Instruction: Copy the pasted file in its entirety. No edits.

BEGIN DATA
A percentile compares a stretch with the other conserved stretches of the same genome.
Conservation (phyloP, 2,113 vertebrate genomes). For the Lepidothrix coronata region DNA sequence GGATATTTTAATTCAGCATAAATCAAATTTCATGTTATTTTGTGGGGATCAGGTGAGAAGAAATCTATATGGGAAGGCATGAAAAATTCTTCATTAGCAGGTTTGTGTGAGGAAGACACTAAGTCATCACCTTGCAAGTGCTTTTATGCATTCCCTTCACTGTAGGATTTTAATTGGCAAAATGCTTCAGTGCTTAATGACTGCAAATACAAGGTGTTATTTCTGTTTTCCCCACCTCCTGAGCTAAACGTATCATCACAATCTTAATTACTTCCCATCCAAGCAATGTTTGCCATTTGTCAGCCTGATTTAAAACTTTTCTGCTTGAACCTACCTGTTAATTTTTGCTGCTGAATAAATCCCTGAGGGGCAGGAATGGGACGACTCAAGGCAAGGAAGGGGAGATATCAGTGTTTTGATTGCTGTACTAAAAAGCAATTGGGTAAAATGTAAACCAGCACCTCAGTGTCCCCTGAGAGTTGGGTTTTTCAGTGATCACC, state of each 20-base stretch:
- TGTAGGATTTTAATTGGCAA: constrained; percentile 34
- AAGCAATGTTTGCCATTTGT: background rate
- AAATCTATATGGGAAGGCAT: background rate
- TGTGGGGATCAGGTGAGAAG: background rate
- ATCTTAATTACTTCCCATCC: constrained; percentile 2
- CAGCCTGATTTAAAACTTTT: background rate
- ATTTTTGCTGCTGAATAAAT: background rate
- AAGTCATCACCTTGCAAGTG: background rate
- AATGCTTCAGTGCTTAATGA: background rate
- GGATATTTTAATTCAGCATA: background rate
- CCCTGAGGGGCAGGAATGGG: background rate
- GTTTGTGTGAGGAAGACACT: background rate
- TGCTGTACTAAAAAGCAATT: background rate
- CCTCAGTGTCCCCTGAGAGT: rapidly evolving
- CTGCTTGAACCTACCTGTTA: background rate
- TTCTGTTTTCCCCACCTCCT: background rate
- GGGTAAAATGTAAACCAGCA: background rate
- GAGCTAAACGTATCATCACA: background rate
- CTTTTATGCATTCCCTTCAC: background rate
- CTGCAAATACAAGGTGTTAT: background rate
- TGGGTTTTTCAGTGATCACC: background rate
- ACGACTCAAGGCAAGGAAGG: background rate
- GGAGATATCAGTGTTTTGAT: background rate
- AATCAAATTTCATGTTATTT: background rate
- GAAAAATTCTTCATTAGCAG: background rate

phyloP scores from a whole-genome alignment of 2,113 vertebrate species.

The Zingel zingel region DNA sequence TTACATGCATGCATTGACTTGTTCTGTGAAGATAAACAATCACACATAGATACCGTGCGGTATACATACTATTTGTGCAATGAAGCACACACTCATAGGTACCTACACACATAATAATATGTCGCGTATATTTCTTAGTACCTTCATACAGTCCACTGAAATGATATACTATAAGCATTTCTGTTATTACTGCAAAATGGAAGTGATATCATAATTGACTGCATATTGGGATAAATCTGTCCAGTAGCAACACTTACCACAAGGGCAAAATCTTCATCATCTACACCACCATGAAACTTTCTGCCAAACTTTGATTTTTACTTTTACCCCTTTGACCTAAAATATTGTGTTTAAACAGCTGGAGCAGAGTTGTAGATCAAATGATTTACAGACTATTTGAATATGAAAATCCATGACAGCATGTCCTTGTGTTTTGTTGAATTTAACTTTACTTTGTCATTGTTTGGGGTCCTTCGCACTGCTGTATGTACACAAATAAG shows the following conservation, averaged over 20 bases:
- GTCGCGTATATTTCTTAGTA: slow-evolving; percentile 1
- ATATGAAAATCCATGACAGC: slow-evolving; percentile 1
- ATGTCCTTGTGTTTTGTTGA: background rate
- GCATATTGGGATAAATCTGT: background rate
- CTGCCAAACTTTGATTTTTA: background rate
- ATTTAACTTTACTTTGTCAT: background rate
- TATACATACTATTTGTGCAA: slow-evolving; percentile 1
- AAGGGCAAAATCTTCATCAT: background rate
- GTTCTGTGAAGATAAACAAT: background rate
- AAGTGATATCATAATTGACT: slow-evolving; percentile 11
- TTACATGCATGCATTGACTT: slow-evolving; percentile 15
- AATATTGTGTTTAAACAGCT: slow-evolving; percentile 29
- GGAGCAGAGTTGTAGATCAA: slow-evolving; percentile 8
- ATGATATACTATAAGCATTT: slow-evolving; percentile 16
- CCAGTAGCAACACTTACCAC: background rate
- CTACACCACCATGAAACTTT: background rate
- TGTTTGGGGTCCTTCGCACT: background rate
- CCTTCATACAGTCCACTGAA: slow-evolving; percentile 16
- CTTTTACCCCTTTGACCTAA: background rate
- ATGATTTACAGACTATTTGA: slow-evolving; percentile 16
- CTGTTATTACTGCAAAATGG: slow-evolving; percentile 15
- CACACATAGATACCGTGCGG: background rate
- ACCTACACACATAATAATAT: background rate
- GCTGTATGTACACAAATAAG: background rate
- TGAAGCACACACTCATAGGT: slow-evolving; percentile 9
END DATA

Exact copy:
A percentile compares a stretch with the other conserved stretches of the same genome.
Conservation (phyloP, 2,113 vertebrate genomes). For the Lepidothrix coronata region DNA sequence GGATATTTTAATTCAGCATAAATCAAATTTCATGTTATTTTGTGGGGATCAGGTGAGAAGAAATCTATATGGGAAGGCATGAAAAATTCTTCATTAGCAGGTTTGTGTGAGGAAGACACTAAGTCATCACCTTGCAAGTGCTTTTATGCATTCCCTTCACTGTAGGATTTTAATTGGCAAAATGCTTCAGTGCTTAATGACTGCAAATACAAGGTGTTATTTCTGTTTTCCCCACCTCCTGAGCTAAACGTATCATCACAATCTTAATTACTTCCCATCCAAGCAATGTTTGCCATTTGTCAGCCTGATTTAAAACTTTTCTGCTTGAACCTACCTGTTAATTTTTGCTGCTGAATAAATCCCTGAGGGGCAGGAATGGGACGACTCAAGGCAAGGAAGGGGAGATATCAGTGTTTTGATTGCTGTACTAAAAAGCAATTGGGTAAAATGTAAACCAGCACCTCAGTGTCCCCTGAGAGTTGGGTTTTTCAGTGATCACC, state of each 20-base stretch:
- TGTAGGATTTTAATTGGCAA: constrained; percentile 34
- AAGCAATGTTTGCCATTTGT: background rate
- AAATCTATATGGGAAGGCAT: background rate
- TGTGGGGATCAGGTGAGAAG: background rate
- ATCTTAATTACTTCCCATCC: constrained; percentile 2
- CAGCCTGATTTAAAACTTTT: background rate
- ATTTTTGCTGCTGAATAAAT: background rate
- AAGTCATCACCTTGCAAGTG: background rate
- AATGCTTCAGTGCTTAATGA: background rate
- GGATATTTTAATTCAGCATA: background rate
- CCCTGAGGGGCAGGAATGGG: background rate
- GTTTGTGTGAGGAAGACACT: background rate
- TGCTGTACTAAAAAGCAATT: background rate
- CCTCAGTGTCCCCTGAGAGT: rapidly evolving
- CTGCTTGAACCTACCTGTTA: background rate
- TTCTGTTTTCCCCACCTCCT: background rate
- GGGTAAAATGTAAACCAGCA: background rate
- GAGCTAAACGTATCATCACA: background rate
- CTTTTATGCATTCCCTTCAC: background rate
- CTGCAAATACAAGGTGTTAT: background rate
- TGGGTTTTTCAGTGATCACC: background rate
- ACGACTCAAGGCAAGGAAGG: background rate
- GGAGATATCAGTGTTTTGAT: background rate
- AATCAAATTTCATGTTATTT: background rate
- GAAAAATTCTTCATTAGCAG: background rate

phyloP scores from a whole-genome alignment of 2,113 vertebrate species.

The Zingel zingel region DNA sequence TTACATGCATGCATTGACTTGTTCTGTGAAGATAAACAATCACACATAGATACCGTGCGGTATACATACTATTTGTGCAATGAAGCACACACTCATAGGTACCTACACACATAATAATATGTCGCGTATATTTCTTAGTACCTTCATACAGTCCACTGAAATGATATACTATAAGCATTTCTGTTATTACTGCAAAATGGAAGTGATATCATAATTGACTGCATATTGGGATAAATCTGTCCAGTAGCAACACTTACCACAAGGGCAAAATCTTCATCATCTACACCACCATGAAACTTTCTGCCAAACTTTGATTTTTACTTTTACCCCTTTGACCTAAAATATTGTGTTTAAACAGCTGGAGCAGAGTTGTAGATCAAATGATTTACAGACTATTTGAATATGAAAATCCATGACAGCATGTCCTTGTGTTTTGTTGAATTTAACTTTACTTTGTCATTGTTTGGGGTCCTTCGCACTGCTGTATGTACACAAATAAG shows the following conservation, averaged over 20 bases:
- GTCGCGTATATTTCTTAGTA: slow-evolving; percentile 1
- ATATGAAAATCCATGACAGC: slow-evolving; percentile 1
- ATGTCCTTGTGTTTTGTTGA: background rate
- GCATATTGGGATAAATCTGT: background rate
- CTGCCAAACTTTGATTTTTA: background rate
- ATTTAACTTTACTTTGTCAT: background rate
- TATACATACTATTTGTGCAA: slow-evolving; percentile 1
- AAGGGCAAAATCTTCATCAT: background rate
- GTTCTGTGAAGATAAACAAT: background rate
- AAGTGATATCATAATTGACT: slow-evolving; percentile 11
- TTACATGCATGCATTGACTT: slow-evolving; percentile 15
- AATATTGTGTTTAAACAGCT: slow-evolving; percentile 29
- GGAGCAGAGTTGTAGATCAA: slow-evolving; percentile 8
- ATGATATACTATAAGCATTT: slow-evolving; percentile 16
- CCAGTAGCAACACTTACCAC: background rate
- CTACACCACCATGAAACTTT: background rate
- TGTTTGGGGTCCTTCGCACT: background rate
- CCTTCATACAGTCCACTGAA: slow-evolving; percentile 16
- CTTTTACCCCTTTGACCTAA: background rate
- ATGATTTACAGACTATTTGA: slow-evolving; percentile 16
- CTGTTATTACTGCAAAATGG: slow-evolving; percentile 15
- CACACATAGATACCGTGCGG: background rate
- ACCTACACACATAATAATAT: background rate
- GCTGTATGTACACAAATAAG: background rate
- TGAAGCACACACTCATAGGT: slow-evolving; percentile 9